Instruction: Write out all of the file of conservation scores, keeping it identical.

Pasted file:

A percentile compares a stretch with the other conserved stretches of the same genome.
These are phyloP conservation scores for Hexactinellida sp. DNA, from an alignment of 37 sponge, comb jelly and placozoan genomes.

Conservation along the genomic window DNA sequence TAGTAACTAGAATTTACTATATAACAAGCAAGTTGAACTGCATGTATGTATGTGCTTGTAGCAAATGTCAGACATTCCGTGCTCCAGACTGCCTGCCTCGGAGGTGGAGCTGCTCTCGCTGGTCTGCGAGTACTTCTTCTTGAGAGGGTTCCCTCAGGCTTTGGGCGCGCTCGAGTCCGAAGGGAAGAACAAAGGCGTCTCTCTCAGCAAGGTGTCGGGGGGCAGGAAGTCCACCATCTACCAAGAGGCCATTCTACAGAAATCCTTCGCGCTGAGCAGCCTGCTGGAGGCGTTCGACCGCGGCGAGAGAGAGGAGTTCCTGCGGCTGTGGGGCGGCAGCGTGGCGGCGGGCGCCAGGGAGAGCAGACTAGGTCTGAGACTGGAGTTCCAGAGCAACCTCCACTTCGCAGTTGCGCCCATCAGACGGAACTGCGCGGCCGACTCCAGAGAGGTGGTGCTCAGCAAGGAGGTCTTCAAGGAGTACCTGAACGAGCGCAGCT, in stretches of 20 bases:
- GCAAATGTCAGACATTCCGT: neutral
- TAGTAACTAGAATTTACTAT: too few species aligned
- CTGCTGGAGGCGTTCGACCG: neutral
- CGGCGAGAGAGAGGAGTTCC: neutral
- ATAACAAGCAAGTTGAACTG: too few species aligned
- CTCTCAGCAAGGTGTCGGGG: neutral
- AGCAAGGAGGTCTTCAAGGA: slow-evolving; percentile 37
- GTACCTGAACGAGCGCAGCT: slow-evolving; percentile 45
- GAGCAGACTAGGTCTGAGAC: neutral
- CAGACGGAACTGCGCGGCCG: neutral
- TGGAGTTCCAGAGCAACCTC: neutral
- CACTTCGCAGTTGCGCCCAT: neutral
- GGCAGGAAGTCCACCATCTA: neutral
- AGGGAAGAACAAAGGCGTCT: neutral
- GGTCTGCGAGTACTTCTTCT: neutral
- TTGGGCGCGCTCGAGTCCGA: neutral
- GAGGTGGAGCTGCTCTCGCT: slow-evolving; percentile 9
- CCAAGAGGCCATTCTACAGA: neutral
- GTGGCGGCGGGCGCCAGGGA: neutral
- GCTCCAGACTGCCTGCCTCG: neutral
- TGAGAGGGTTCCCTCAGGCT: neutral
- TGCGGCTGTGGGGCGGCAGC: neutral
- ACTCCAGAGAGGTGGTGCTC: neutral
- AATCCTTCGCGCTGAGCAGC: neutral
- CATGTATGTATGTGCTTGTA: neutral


A percentile compares a stretch with the other conserved stretches of the same genome.
These are phyloP conservation scores for Hexactinellida sp. DNA, from an alignment of 37 sponge, comb jelly and placozoan genomes.

Conservation along the genomic window DNA sequence TAGTAACTAGAATTTACTATATAACAAGCAAGTTGAACTGCATGTATGTATGTGCTTGTAGCAAATGTCAGACATTCCGTGCTCCAGACTGCCTGCCTCGGAGGTGGAGCTGCTCTCGCTGGTCTGCGAGTACTTCTTCTTGAGAGGGTTCCCTCAGGCTTTGGGCGCGCTCGAGTCCGAAGGGAAGAACAAAGGCGTCTCTCTCAGCAAGGTGTCGGGGGGCAGGAAGTCCACCATCTACCAAGAGGCCATTCTACAGAAATCCTTCGCGCTGAGCAGCCTGCTGGAGGCGTTCGACCGCGGCGAGAGAGAGGAGTTCCTGCGGCTGTGGGGCGGCAGCGTGGCGGCGGGCGCCAGGGAGAGCAGACTAGGTCTGAGACTGGAGTTCCAGAGCAACCTCCACTTCGCAGTTGCGCCCATCAGACGGAACTGCGCGGCCGACTCCAGAGAGGTGGTGCTCAGCAAGGAGGTCTTCAAGGAGTACCTGAACGAGCGCAGCT, in stretches of 20 bases:
- GCAAATGTCAGACATTCCGT: neutral
- TAGTAACTAGAATTTACTAT: too few species aligned
- CTGCTGGAGGCGTTCGACCG: neutral
- CGGCGAGAGAGAGGAGTTCC: neutral
- ATAACAAGCAAGTTGAACTG: too few species aligned
- CTCTCAGCAAGGTGTCGGGG: neutral
- AGCAAGGAGGTCTTCAAGGA: slow-evolving; percentile 37
- GTACCTGAACGAGCGCAGCT: slow-evolving; percentile 45
- GAGCAGACTAGGTCTGAGAC: neutral
- CAGACGGAACTGCGCGGCCG: neutral
- TGGAGTTCCAGAGCAACCTC: neutral
- CACTTCGCAGTTGCGCCCAT: neutral
- GGCAGGAAGTCCACCATCTA: neutral
- AGGGAAGAACAAAGGCGTCT: neutral
- GGTCTGCGAGTACTTCTTCT: neutral
- TTGGGCGCGCTCGAGTCCGA: neutral
- GAGGTGGAGCTGCTCTCGCT: slow-evolving; percentile 9
- CCAAGAGGCCATTCTACAGA: neutral
- GTGGCGGCGGGCGCCAGGGA: neutral
- GCTCCAGACTGCCTGCCTCG: neutral
- TGAGAGGGTTCCCTCAGGCT: neutral
- TGCGGCTGTGGGGCGGCAGC: neutral
- ACTCCAGAGAGGTGGTGCTC: neutral
- AATCCTTCGCGCTGAGCAGC: neutral
- CATGTATGTATGTGCTTGTA: neutral